Edited by James G. Carrier
Chapter 27: Value: Anthropological Theories of Value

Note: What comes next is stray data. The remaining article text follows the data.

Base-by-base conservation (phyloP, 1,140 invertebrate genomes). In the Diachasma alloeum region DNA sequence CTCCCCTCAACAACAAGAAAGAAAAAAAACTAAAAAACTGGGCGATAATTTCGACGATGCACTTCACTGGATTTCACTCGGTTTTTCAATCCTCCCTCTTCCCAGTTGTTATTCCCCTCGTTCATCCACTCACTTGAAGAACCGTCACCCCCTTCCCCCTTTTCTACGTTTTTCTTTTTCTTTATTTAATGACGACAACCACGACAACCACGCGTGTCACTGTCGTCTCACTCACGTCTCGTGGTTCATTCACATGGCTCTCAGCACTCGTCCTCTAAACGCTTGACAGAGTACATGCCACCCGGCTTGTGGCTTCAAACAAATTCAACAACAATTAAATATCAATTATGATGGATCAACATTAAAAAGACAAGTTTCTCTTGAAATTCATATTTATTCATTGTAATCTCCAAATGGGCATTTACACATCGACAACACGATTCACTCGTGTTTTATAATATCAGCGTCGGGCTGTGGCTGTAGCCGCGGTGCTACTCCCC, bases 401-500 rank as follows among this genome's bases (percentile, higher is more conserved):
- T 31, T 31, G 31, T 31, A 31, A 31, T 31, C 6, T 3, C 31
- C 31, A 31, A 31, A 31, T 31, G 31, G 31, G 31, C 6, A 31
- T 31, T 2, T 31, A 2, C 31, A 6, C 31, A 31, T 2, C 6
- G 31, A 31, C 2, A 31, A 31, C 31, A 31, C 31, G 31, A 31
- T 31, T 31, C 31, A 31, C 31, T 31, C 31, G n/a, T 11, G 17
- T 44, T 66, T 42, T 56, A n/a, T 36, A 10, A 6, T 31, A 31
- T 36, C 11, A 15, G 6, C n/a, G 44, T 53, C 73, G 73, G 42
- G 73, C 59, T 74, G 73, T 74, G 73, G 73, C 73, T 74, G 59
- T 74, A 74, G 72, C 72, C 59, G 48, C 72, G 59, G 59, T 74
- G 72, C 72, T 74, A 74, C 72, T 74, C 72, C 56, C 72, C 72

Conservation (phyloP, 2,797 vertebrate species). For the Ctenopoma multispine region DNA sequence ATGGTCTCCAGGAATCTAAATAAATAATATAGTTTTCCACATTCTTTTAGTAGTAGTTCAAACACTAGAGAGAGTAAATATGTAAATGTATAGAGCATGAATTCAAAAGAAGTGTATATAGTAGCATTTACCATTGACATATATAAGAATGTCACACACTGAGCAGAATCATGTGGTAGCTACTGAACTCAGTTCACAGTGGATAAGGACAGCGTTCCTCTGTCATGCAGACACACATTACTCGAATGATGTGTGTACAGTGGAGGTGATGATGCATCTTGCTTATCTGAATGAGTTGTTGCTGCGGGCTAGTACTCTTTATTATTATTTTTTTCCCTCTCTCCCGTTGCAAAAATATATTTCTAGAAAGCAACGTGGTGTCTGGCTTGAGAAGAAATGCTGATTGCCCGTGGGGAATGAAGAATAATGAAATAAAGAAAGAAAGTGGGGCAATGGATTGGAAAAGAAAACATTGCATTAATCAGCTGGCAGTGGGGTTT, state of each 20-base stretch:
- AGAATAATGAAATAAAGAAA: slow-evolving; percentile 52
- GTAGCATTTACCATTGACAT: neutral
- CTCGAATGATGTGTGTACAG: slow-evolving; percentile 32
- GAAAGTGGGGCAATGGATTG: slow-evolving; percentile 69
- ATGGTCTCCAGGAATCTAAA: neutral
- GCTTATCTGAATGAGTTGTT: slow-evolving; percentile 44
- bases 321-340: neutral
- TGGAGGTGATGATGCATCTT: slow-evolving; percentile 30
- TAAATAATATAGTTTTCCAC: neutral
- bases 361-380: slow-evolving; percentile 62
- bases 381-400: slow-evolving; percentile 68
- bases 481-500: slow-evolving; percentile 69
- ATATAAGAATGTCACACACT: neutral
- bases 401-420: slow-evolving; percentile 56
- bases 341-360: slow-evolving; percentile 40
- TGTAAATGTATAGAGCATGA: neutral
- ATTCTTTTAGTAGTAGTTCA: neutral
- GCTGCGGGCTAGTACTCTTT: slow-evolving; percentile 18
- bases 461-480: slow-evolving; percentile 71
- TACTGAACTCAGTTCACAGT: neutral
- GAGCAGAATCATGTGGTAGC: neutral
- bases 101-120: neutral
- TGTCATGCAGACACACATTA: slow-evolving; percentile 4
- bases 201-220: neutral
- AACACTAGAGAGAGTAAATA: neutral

David Graeber Economics might be said to have begun largely as a series of reflections on the origin and nature of value in human society. But those days are long since past. Nowadays, economists tend to limit themselves to producing mathematical models of how economic actors allocate scarce resources in pursuit of profit, or how consumers rank their preferences; they do not ask what those actors are ultimately trying to achieve in life or why consumers want to consume the things they do. The latter sorts of questions, questions of value, have been largely abandoned to anthropologists, sociologists or philosophers. It is not entirely clear, however, whether an anthropological theory of value actually exists. Anthropologists often talk as if one does, even as if there are quite a few of them. But it is difficult to find anyone willing to describe clearly what such an anthropological theory of value might look like. Instead, one usually finds three different uses of the term, and a feeling that on some ultimate theoretical level they are the same. They are: 1. ‘values’ in the sociological or philosophical sense. This is the sense in which an anthropologist might say ‘seventeenth-century Hurons placed a high value on individual autonomy’, or a politician might speak of ‘family values’; ‘value’ in the classic economic sense, in which one might speak of the market value of a house, food processor or ton of pig-iron; ‘value’ in a more specific linguistic usage, particularly the structural linguistics of Ferdinand de...
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